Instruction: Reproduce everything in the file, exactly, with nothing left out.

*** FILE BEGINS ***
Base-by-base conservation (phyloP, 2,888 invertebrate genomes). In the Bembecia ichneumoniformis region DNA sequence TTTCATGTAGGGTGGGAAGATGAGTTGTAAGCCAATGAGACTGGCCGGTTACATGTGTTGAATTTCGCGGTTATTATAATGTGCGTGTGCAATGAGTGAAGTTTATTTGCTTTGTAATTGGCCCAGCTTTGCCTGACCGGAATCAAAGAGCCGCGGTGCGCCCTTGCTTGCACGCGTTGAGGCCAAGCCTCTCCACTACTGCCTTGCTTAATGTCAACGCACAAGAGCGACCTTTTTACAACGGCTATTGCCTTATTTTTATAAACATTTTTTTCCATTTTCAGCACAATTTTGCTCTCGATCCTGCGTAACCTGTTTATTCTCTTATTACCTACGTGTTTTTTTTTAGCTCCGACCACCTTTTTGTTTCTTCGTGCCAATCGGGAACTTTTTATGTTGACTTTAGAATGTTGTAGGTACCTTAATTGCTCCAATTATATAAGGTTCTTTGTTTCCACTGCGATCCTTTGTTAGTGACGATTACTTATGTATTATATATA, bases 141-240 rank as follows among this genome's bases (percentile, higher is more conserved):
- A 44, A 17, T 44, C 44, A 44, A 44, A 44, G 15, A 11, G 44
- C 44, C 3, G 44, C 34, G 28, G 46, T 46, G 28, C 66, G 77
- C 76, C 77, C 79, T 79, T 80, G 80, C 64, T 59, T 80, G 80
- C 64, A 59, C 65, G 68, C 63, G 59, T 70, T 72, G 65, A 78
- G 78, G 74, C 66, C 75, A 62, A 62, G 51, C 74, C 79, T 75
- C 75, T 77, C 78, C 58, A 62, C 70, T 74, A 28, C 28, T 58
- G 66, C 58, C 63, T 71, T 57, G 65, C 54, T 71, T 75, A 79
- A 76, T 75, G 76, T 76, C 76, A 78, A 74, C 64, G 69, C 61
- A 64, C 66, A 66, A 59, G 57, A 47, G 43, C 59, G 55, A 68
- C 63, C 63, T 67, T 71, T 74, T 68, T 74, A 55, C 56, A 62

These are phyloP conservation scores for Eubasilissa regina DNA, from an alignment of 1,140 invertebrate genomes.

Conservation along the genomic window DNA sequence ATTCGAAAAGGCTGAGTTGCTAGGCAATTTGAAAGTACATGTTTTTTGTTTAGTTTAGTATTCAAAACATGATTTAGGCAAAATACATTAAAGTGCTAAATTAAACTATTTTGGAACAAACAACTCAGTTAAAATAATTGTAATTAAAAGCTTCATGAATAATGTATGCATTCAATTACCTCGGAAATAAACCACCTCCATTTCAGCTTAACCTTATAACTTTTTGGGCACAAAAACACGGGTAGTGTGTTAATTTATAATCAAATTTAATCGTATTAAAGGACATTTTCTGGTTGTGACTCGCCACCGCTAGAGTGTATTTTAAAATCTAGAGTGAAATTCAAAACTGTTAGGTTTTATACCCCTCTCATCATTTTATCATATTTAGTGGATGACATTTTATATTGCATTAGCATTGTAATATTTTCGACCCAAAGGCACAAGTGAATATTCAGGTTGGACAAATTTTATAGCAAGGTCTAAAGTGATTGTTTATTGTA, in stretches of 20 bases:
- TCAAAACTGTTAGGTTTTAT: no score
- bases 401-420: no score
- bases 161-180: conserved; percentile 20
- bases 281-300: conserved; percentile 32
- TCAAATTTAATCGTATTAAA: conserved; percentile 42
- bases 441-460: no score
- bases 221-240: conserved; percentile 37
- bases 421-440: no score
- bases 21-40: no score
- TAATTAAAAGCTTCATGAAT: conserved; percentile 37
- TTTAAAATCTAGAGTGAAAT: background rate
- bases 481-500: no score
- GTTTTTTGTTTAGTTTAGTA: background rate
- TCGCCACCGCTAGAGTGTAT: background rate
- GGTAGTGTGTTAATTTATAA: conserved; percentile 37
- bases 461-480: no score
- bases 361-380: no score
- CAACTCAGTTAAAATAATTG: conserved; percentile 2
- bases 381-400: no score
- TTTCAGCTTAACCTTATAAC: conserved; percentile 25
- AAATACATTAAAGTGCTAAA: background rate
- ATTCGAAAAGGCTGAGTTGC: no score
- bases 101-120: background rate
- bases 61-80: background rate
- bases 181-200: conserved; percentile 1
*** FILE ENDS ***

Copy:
Base-by-base conservation (phyloP, 2,888 invertebrate genomes). In the Bembecia ichneumoniformis region DNA sequence TTTCATGTAGGGTGGGAAGATGAGTTGTAAGCCAATGAGACTGGCCGGTTACATGTGTTGAATTTCGCGGTTATTATAATGTGCGTGTGCAATGAGTGAAGTTTATTTGCTTTGTAATTGGCCCAGCTTTGCCTGACCGGAATCAAAGAGCCGCGGTGCGCCCTTGCTTGCACGCGTTGAGGCCAAGCCTCTCCACTACTGCCTTGCTTAATGTCAACGCACAAGAGCGACCTTTTTACAACGGCTATTGCCTTATTTTTATAAACATTTTTTTCCATTTTCAGCACAATTTTGCTCTCGATCCTGCGTAACCTGTTTATTCTCTTATTACCTACGTGTTTTTTTTTAGCTCCGACCACCTTTTTGTTTCTTCGTGCCAATCGGGAACTTTTTATGTTGACTTTAGAATGTTGTAGGTACCTTAATTGCTCCAATTATATAAGGTTCTTTGTTTCCACTGCGATCCTTTGTTAGTGACGATTACTTATGTATTATATATA, bases 141-240 rank as follows among this genome's bases (percentile, higher is more conserved):
- A 44, A 17, T 44, C 44, A 44, A 44, A 44, G 15, A 11, G 44
- C 44, C 3, G 44, C 34, G 28, G 46, T 46, G 28, C 66, G 77
- C 76, C 77, C 79, T 79, T 80, G 80, C 64, T 59, T 80, G 80
- C 64, A 59, C 65, G 68, C 63, G 59, T 70, T 72, G 65, A 78
- G 78, G 74, C 66, C 75, A 62, A 62, G 51, C 74, C 79, T 75
- C 75, T 77, C 78, C 58, A 62, C 70, T 74, A 28, C 28, T 58
- G 66, C 58, C 63, T 71, T 57, G 65, C 54, T 71, T 75, A 79
- A 76, T 75, G 76, T 76, C 76, A 78, A 74, C 64, G 69, C 61
- A 64, C 66, A 66, A 59, G 57, A 47, G 43, C 59, G 55, A 68
- C 63, C 63, T 67, T 71, T 74, T 68, T 74, A 55, C 56, A 62

These are phyloP conservation scores for Eubasilissa regina DNA, from an alignment of 1,140 invertebrate genomes.

Conservation along the genomic window DNA sequence ATTCGAAAAGGCTGAGTTGCTAGGCAATTTGAAAGTACATGTTTTTTGTTTAGTTTAGTATTCAAAACATGATTTAGGCAAAATACATTAAAGTGCTAAATTAAACTATTTTGGAACAAACAACTCAGTTAAAATAATTGTAATTAAAAGCTTCATGAATAATGTATGCATTCAATTACCTCGGAAATAAACCACCTCCATTTCAGCTTAACCTTATAACTTTTTGGGCACAAAAACACGGGTAGTGTGTTAATTTATAATCAAATTTAATCGTATTAAAGGACATTTTCTGGTTGTGACTCGCCACCGCTAGAGTGTATTTTAAAATCTAGAGTGAAATTCAAAACTGTTAGGTTTTATACCCCTCTCATCATTTTATCATATTTAGTGGATGACATTTTATATTGCATTAGCATTGTAATATTTTCGACCCAAAGGCACAAGTGAATATTCAGGTTGGACAAATTTTATAGCAAGGTCTAAAGTGATTGTTTATTGTA, in stretches of 20 bases:
- TCAAAACTGTTAGGTTTTAT: no score
- bases 401-420: no score
- bases 161-180: conserved; percentile 20
- bases 281-300: conserved; percentile 32
- TCAAATTTAATCGTATTAAA: conserved; percentile 42
- bases 441-460: no score
- bases 221-240: conserved; percentile 37
- bases 421-440: no score
- bases 21-40: no score
- TAATTAAAAGCTTCATGAAT: conserved; percentile 37
- TTTAAAATCTAGAGTGAAAT: background rate
- bases 481-500: no score
- GTTTTTTGTTTAGTTTAGTA: background rate
- TCGCCACCGCTAGAGTGTAT: background rate
- GGTAGTGTGTTAATTTATAA: conserved; percentile 37
- bases 461-480: no score
- bases 361-380: no score
- CAACTCAGTTAAAATAATTG: conserved; percentile 2
- bases 381-400: no score
- TTTCAGCTTAACCTTATAAC: conserved; percentile 25
- AAATACATTAAAGTGCTAAA: background rate
- ATTCGAAAAGGCTGAGTTGC: no score
- bases 101-120: background rate
- bases 61-80: background rate
- bases 181-200: conserved; percentile 1